"I have learned a lot. For me, I have been purchasing toothpaste sold on the open markets, and I have not been reading recommendations until today when I realized that the toothpaste should be stored in a cool, dry place away from the sunlight. The knowledge has impacted me in that it is not all about the size of toothpaste. Still, quality matters more than the quantity because if the recommended size to be used is the size of a peanut, definitely even the smallest size of toothpaste will serve for a longer period of time," said Seth Lukonzo, who hosted the training. Seth also served as a Deacon in the community and was elected Vice-Chair of the water user committee.
Trainer Victor leading the dental hygiene session.
We asked Seth to share what life in his village has been like since the pandemic began last year and how they are working to prevent the virus's spread.
"Since the onset of Corona, we were told by the village elder that every homestead should be having a handwashing container at their entrance. It was a policy that everyone in the village adopted. Also, wearing face masks was mandatory because it was a policy from the state, and no one could leave their residence without a face mask. Leaving it behind and being found without it, one was to be fined Ksh 20,000 ($182), or jailed for a period not less than 3 months."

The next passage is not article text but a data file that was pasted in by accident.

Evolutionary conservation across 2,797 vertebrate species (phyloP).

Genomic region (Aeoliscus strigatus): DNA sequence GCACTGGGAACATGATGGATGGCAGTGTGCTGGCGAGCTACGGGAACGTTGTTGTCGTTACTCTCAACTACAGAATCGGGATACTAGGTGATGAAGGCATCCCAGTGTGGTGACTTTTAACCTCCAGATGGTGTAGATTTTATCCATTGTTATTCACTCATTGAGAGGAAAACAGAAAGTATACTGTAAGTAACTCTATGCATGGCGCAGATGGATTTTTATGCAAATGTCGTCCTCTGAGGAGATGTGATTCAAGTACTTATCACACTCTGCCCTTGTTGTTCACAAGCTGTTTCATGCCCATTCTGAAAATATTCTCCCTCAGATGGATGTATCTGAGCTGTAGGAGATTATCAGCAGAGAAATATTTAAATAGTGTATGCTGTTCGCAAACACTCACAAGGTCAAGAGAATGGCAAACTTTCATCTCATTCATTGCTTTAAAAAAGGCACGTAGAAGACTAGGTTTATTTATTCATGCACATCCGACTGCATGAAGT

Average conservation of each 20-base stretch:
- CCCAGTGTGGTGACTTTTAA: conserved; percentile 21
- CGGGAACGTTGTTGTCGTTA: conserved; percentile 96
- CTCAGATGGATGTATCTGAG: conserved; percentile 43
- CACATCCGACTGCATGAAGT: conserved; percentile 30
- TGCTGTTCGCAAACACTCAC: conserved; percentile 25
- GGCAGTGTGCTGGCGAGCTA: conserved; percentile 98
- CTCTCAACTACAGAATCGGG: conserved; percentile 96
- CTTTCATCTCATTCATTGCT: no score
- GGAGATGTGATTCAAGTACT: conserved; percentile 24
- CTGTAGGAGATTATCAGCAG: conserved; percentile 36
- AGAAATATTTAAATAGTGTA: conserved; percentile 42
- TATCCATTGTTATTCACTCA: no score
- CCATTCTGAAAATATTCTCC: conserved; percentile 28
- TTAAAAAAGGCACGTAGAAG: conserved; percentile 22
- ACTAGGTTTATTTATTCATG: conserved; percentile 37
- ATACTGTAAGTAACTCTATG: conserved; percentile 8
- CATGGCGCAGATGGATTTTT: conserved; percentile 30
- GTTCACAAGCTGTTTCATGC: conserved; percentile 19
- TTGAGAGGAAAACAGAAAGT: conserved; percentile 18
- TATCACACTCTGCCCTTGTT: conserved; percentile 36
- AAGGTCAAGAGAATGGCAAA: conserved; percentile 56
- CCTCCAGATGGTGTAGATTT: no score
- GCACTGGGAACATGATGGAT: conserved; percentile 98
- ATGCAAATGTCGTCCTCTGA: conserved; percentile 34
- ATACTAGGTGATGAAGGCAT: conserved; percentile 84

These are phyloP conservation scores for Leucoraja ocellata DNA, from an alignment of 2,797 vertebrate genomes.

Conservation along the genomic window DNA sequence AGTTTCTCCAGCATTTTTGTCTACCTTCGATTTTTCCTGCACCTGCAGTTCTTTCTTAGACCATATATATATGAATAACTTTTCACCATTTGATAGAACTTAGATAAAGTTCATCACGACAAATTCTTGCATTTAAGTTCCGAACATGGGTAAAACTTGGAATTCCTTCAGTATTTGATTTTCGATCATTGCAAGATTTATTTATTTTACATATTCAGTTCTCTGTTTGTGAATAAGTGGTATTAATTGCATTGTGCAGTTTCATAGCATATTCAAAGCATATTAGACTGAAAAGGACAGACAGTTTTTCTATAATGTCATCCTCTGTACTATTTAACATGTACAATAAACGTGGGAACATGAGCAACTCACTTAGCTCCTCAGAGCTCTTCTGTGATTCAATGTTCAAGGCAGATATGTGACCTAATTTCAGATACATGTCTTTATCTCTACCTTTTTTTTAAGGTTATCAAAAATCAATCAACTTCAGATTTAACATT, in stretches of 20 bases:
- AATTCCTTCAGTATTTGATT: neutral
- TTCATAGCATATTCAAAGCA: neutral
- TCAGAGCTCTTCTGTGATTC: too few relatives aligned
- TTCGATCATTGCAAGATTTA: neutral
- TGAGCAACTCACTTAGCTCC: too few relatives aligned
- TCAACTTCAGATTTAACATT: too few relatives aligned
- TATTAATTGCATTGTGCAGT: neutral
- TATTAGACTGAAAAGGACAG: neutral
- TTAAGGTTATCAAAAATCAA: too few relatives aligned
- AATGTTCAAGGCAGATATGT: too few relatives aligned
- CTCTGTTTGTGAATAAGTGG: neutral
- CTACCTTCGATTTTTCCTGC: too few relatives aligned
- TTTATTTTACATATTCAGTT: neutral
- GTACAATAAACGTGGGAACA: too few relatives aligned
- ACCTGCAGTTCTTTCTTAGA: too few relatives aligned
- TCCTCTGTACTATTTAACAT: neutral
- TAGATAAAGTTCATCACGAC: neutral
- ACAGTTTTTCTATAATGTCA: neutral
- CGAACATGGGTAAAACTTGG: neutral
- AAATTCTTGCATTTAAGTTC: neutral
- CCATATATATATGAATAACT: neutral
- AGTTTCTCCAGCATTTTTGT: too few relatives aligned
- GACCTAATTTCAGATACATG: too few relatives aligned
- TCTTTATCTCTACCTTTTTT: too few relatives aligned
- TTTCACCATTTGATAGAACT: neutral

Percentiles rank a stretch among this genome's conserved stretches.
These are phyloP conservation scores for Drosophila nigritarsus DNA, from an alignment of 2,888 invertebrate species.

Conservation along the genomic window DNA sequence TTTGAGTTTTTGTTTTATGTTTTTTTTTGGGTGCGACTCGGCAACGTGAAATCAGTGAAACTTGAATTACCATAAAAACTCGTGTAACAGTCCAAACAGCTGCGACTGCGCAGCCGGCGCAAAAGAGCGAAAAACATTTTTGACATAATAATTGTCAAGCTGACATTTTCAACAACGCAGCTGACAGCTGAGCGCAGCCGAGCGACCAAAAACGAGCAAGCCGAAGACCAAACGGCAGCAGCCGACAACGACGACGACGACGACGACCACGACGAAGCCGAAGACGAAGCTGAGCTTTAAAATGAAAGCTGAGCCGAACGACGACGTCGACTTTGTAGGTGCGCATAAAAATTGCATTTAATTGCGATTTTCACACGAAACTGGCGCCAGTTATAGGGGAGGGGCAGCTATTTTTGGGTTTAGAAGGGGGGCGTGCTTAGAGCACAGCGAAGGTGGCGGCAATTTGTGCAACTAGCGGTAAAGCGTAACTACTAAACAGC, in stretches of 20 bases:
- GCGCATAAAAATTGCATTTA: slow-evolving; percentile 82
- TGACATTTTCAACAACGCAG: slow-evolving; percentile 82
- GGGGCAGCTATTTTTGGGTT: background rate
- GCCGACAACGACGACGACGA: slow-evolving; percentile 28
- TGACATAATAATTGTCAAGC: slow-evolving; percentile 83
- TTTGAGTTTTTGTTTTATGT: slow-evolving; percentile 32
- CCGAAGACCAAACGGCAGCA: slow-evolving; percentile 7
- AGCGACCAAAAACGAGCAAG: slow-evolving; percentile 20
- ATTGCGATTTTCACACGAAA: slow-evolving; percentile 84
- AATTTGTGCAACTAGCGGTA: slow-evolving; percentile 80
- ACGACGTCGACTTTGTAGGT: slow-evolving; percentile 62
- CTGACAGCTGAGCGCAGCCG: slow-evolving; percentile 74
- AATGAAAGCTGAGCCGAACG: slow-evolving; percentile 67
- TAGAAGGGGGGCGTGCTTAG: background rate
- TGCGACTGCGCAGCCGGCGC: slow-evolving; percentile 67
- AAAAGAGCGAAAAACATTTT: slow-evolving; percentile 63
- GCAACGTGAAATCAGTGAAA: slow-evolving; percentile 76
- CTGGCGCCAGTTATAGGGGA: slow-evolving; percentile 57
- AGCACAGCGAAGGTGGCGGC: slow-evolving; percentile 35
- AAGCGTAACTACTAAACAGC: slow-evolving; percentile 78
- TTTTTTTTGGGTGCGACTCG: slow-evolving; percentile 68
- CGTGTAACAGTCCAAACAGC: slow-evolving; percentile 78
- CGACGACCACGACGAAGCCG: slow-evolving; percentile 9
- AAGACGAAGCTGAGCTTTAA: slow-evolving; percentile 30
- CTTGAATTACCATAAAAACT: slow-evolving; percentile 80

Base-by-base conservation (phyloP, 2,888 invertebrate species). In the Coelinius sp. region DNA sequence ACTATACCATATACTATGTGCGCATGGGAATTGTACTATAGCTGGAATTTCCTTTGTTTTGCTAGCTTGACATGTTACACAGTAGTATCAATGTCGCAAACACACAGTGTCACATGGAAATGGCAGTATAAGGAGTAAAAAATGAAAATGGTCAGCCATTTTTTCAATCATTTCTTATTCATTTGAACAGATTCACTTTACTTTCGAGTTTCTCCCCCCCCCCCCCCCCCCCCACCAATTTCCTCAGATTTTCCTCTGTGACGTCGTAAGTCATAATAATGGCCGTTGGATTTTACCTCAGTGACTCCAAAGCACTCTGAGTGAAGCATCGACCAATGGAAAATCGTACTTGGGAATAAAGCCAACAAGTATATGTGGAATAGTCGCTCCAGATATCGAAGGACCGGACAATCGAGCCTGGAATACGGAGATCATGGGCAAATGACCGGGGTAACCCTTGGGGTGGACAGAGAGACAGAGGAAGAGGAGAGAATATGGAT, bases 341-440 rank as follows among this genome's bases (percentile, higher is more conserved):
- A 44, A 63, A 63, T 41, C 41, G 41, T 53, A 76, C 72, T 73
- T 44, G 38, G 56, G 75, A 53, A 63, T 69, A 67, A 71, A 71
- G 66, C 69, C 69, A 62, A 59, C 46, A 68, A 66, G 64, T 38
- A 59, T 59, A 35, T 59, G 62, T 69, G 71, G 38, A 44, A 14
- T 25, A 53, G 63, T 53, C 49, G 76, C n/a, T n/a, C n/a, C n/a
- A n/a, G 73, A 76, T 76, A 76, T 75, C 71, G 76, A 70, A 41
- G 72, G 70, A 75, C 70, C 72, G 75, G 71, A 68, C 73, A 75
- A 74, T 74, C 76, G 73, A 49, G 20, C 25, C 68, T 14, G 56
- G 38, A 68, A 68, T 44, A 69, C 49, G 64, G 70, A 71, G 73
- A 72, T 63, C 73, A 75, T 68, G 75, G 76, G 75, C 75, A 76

After completing training, Seth said he had some ideas of changes he would be made to step up his daily prevention routine at home.
"The most helpful part of the training was how to make a tippy tap for handwashing. The tippy tap is very good in that there is nowhere you can touch it when using it. The other thing was homemade face masks you can make using your clothes, which no one has touched, unlike the ones purchased from the market which you don't know the status of the seller and last person trying to fit into it."
Handwashing using a tippy tap.
"We will have to improvise tippy taps for handwashing because the containers are with us here, and trees for making stands are also readily available. Besides that, we have thought that liquid soap or sanitizers are the best and eliminated the virus 100%. It was not until today when we learned that even the bar soap that we have been neglecting is equally good as the liquid soap."
When asked if he had any worries about the virus, Seth said, "yeah, but not so much like when the first case was reported. We have started to live with it by adopting the set COVID-19 regulations."
Young Ben fetching water at the spring.
When an issue arises concerning the water project, the water user committee is equipped with the necessary skills to rectify the problem and ensure the water point works appropriately. However, if the issue is beyond their capabilities, they can contact our field officers' team to assist them. Also, we will continue to offer them unmatchable support as a part of our ongoing monitoring and maintenance program.
Thank you for making all of this possible!